Bang & Olufsen BeoPlay H6 headphone review

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Bang & Olufsen BeoPlay H6
  • Bang & Olufsen BeoPlay H6
  • Bang & Olufsen BeoPlay H6
  • Bang & Olufsen BeoPlay H6
  • Expert Rating

    4.50 / 5


  • Clear, loud and layered sound
  • Comfortable design with premium materials


  • Premium pricing
  • Satchel for a carry case

Would you buy this?

Often headphones negate comfort in an effort to be attractive. Other times they lean too far the other way, prioritising function alone over aesthetics. Bang & Olufsen’s over-ear headphones strike a fine balance between the two as method shines through the styling.

The design is an assortment of misfit shapes that somehow come together eloquently. The circular headband and earcups take the rounded circle and add some angles. Consistently applying this design language is one reason why the H6 headphones resonate; the other boils down to the use of fine materials.

Dressing the headband is cow leather, which — according to Bang & Olufsen — will only look better with age. Inside it is a taut brace softened by pockets of memory foam. Then there’s shaved aluminium arms, which look as though they were milled by an artisan.

The leather used on the cups differ to that on the headband. Bang & Olufsen has used lambskin leather instead because it is soft and supple. The material will mould in shape for a tailored fit. Doing so serves a purpose other than comfort.

Not much noise interrupts the music experience. The leather, circular cups are large and almost completely encase ear lobes, essentially creating a spacious sound-stage that keeps extraneous noises out and music sessions private.

An afternoon can be easily spent wearing these headphones in comfort. The spacious nature of the cups means heat and sweat is minimal, while the design, build quality and light 230 gram weight cause little discomfort.

Further aiding comfort are two 3.5mm headphone inputs; one in each cup. The audio cable can be connected to either cup, while plugging a secondary set of headphones into the spare port makes it possible to share music.

Only one cable is provided with the BeoPlay H6, and although it’s a 1.2-metre cable complete with an inline microphone and Apple smartphone controls, it competes in a space where rivals are either cheaper or better equipped. The carry case too is best described as an underwhelming satchel.

The premium paid for these Bang & Olufsen headphones rests on its sound quality. Inside the cups are 40mm drivers that have an impedance of 30 ohms and a frequency response of 20Hz to 22,000Hz. The drivers have been tuned to be transparent like a studio monitor and remain truthful to the intentions of composers and artists.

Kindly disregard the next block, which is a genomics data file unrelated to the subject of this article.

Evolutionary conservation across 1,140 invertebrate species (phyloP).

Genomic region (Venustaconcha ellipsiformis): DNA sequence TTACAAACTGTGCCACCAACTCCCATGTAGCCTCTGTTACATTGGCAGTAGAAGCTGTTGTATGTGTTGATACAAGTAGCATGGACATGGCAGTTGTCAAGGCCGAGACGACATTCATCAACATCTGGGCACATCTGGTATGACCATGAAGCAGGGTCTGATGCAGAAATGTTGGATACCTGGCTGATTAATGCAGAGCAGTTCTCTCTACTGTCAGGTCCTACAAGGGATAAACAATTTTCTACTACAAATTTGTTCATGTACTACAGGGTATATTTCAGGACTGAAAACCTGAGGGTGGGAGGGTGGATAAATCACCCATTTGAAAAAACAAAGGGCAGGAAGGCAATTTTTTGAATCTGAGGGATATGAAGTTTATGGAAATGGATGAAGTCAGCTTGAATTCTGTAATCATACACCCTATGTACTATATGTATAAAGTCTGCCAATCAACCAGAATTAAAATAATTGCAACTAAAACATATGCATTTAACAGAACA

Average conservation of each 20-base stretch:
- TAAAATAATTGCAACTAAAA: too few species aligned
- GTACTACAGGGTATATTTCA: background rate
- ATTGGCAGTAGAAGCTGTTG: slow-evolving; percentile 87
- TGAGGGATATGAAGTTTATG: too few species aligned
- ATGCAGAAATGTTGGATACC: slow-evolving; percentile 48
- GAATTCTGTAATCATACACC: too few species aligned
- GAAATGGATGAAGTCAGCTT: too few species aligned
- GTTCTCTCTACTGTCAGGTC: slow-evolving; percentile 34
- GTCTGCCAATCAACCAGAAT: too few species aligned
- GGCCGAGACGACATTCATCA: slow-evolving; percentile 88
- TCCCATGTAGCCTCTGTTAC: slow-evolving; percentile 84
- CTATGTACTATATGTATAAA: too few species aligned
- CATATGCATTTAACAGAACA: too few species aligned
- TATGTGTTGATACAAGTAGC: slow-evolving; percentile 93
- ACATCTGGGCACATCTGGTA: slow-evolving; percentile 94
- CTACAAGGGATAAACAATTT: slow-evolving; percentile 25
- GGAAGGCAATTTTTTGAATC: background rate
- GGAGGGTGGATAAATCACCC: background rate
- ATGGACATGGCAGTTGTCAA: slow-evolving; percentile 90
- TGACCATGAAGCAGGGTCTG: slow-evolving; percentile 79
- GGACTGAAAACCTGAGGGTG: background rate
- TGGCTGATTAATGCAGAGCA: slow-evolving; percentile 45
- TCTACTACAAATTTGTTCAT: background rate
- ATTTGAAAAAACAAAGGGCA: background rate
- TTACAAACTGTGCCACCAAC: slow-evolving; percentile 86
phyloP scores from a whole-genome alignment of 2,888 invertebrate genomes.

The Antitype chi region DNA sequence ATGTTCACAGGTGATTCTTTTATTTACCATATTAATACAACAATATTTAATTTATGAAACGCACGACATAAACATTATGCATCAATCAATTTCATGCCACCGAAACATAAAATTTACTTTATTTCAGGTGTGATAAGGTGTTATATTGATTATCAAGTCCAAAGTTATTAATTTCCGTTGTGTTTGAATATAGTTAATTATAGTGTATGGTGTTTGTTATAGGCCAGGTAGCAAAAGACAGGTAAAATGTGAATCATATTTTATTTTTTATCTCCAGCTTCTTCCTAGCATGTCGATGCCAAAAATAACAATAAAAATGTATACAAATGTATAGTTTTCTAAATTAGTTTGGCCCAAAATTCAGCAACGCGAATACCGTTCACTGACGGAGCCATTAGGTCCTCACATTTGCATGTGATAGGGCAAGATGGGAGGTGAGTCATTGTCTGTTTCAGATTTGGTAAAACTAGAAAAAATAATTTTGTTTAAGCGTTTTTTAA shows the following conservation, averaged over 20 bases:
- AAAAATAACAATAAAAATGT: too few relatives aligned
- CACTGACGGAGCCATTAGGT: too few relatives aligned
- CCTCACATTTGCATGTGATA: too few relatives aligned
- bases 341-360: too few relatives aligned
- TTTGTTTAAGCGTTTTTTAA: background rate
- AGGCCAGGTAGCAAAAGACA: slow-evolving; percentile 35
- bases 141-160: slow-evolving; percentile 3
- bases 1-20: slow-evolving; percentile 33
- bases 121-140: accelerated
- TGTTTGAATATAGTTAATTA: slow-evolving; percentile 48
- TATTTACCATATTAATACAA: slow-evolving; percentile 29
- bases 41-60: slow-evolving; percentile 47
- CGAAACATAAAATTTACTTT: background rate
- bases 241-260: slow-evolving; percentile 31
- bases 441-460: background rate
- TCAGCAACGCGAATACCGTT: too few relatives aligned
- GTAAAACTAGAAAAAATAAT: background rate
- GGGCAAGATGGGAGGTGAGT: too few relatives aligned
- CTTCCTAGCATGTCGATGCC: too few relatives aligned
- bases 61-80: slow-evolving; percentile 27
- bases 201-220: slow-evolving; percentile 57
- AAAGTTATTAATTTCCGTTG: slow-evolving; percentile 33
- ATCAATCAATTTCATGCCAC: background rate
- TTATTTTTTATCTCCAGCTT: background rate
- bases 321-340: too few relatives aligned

Music is played back with warmth and dimension. The gaping circular cups and the sophisticated drivers convince that sound is emanating from multiple speakers and not the two channels of a stereo system. Listening to Ludovico Einaudi’s Experience, a classical piece, creates the illusion you are standing in the middle of the orchestra, among the pianos, clarinets and violins.

The headphones are skilled in their layering of sound. Each instrument can be heard in clarity and listening to a favourite song on the H6 will reveal details that were previously unknown. We must have listened to Iris by the Goo Goo Dolls a hundred times, and up until now, we never appreciated its complexity.

Inching the volume toggle towards max will not overwhelm these headphones. They seem to be always in control, producing clear, voluminous audio. Tenishia’s A new dream, which is a trance track featuring vocalist Jonathan Mendelsohn, simply shined on maximum volume. Plucking guitar strings, precise electronic notes and Mendelsohn’s haunting falsetto weaved in and out of the foreground like a sophisticated tapestry.

Bass is hearty and rounded; its presence is noticeable without requiring it to be exaggerated. Eminem’s Stan has bodied, rounded bass, clear enough to discern the slow tremble of the woofer’s cone. It is prominent and clear, deep and unembellished.

Bang and Olufsen’s BeoPlay H6 headphones are expensive at $549, come with few accessories and lack intelligent features, such as wireless connectivity or an adjustable equaliser.

They are, however, exceptionally designed and among the best sounding headphones we’ve come across. Audiophiles won’t mind paying the premium because the H6 headphones deliver something most of its rivals cannot; they play music true to the vision and emotion of an artist, loudly, clearly and with spectacle.

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